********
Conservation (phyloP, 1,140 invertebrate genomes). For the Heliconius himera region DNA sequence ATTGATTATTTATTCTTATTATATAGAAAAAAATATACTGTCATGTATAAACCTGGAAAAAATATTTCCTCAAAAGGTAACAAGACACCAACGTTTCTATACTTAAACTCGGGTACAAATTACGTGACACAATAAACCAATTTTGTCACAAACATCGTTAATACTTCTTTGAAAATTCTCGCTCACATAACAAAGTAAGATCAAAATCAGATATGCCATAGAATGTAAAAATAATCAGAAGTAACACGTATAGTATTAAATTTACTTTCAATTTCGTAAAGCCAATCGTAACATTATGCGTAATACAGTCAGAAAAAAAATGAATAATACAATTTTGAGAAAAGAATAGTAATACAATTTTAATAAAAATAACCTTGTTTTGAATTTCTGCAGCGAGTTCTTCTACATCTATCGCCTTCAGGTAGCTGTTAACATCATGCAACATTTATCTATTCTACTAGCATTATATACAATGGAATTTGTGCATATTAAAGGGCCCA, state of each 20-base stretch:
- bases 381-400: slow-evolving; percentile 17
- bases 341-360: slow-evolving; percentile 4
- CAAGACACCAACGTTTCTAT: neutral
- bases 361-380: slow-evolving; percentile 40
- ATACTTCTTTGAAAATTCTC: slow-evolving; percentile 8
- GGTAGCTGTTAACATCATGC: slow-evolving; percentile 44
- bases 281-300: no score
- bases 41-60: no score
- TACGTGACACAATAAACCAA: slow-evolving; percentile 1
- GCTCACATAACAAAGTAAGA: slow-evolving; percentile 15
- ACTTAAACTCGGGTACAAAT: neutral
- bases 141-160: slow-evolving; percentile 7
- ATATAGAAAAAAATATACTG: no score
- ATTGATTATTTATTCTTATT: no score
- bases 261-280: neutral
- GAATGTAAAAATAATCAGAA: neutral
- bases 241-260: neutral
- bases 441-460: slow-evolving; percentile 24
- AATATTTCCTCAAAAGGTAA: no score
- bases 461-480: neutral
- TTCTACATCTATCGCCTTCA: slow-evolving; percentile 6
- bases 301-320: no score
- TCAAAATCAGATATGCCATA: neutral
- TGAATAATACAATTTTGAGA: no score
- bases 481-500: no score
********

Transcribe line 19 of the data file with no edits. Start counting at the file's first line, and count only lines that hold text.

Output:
- bases 441-460: slow-evolving; percentile 24